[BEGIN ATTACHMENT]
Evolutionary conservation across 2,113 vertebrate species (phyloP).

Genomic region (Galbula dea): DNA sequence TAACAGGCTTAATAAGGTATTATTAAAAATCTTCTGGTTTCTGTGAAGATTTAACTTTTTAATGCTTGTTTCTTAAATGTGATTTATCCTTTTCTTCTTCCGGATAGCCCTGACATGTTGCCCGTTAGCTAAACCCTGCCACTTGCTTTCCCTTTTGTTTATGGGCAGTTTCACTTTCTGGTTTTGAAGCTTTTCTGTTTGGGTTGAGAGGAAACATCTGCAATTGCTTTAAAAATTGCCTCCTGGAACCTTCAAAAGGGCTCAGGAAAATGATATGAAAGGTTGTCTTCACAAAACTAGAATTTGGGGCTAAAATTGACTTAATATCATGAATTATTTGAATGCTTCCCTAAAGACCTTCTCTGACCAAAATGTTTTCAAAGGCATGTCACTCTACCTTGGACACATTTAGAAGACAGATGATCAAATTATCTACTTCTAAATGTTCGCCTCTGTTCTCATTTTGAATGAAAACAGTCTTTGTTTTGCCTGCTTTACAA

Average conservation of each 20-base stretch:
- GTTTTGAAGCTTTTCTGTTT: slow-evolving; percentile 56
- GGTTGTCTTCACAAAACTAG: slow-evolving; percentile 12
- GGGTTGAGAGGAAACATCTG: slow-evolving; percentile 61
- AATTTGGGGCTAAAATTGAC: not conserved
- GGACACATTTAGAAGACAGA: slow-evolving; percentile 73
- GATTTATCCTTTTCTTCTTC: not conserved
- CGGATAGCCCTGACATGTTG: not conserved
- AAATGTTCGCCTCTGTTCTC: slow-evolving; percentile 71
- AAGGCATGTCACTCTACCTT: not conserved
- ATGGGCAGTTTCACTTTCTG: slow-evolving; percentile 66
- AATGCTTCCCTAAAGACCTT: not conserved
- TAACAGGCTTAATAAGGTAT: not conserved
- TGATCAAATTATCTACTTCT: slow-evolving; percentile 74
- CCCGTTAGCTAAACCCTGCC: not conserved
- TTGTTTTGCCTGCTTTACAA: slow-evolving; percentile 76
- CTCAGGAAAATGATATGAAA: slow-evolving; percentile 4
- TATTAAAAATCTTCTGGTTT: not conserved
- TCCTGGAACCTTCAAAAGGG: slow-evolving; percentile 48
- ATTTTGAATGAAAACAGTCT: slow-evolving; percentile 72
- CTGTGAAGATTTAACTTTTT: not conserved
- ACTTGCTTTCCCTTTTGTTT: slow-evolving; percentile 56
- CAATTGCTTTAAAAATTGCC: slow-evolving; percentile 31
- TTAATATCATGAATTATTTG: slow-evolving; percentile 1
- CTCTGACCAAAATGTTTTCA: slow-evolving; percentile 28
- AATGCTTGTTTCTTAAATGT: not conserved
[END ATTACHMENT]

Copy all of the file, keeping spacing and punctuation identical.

Evolutionary conservation across 2,113 vertebrate species (phyloP).

Genomic region (Galbula dea): DNA sequence TAACAGGCTTAATAAGGTATTATTAAAAATCTTCTGGTTTCTGTGAAGATTTAACTTTTTAATGCTTGTTTCTTAAATGTGATTTATCCTTTTCTTCTTCCGGATAGCCCTGACATGTTGCCCGTTAGCTAAACCCTGCCACTTGCTTTCCCTTTTGTTTATGGGCAGTTTCACTTTCTGGTTTTGAAGCTTTTCTGTTTGGGTTGAGAGGAAACATCTGCAATTGCTTTAAAAATTGCCTCCTGGAACCTTCAAAAGGGCTCAGGAAAATGATATGAAAGGTTGTCTTCACAAAACTAGAATTTGGGGCTAAAATTGACTTAATATCATGAATTATTTGAATGCTTCCCTAAAGACCTTCTCTGACCAAAATGTTTTCAAAGGCATGTCACTCTACCTTGGACACATTTAGAAGACAGATGATCAAATTATCTACTTCTAAATGTTCGCCTCTGTTCTCATTTTGAATGAAAACAGTCTTTGTTTTGCCTGCTTTACAA

Average conservation of each 20-base stretch:
- GTTTTGAAGCTTTTCTGTTT: slow-evolving; percentile 56
- GGTTGTCTTCACAAAACTAG: slow-evolving; percentile 12
- GGGTTGAGAGGAAACATCTG: slow-evolving; percentile 61
- AATTTGGGGCTAAAATTGAC: not conserved
- GGACACATTTAGAAGACAGA: slow-evolving; percentile 73
- GATTTATCCTTTTCTTCTTC: not conserved
- CGGATAGCCCTGACATGTTG: not conserved
- AAATGTTCGCCTCTGTTCTC: slow-evolving; percentile 71
- AAGGCATGTCACTCTACCTT: not conserved
- ATGGGCAGTTTCACTTTCTG: slow-evolving; percentile 66
- AATGCTTCCCTAAAGACCTT: not conserved
- TAACAGGCTTAATAAGGTAT: not conserved
- TGATCAAATTATCTACTTCT: slow-evolving; percentile 74
- CCCGTTAGCTAAACCCTGCC: not conserved
- TTGTTTTGCCTGCTTTACAA: slow-evolving; percentile 76
- CTCAGGAAAATGATATGAAA: slow-evolving; percentile 4
- TATTAAAAATCTTCTGGTTT: not conserved
- TCCTGGAACCTTCAAAAGGG: slow-evolving; percentile 48
- ATTTTGAATGAAAACAGTCT: slow-evolving; percentile 72
- CTGTGAAGATTTAACTTTTT: not conserved
- ACTTGCTTTCCCTTTTGTTT: slow-evolving; percentile 56
- CAATTGCTTTAAAAATTGCC: slow-evolving; percentile 31
- TTAATATCATGAATTATTTG: slow-evolving; percentile 1
- CTCTGACCAAAATGTTTTCA: slow-evolving; percentile 28
- AATGCTTGTTTCTTAAATGT: not conserved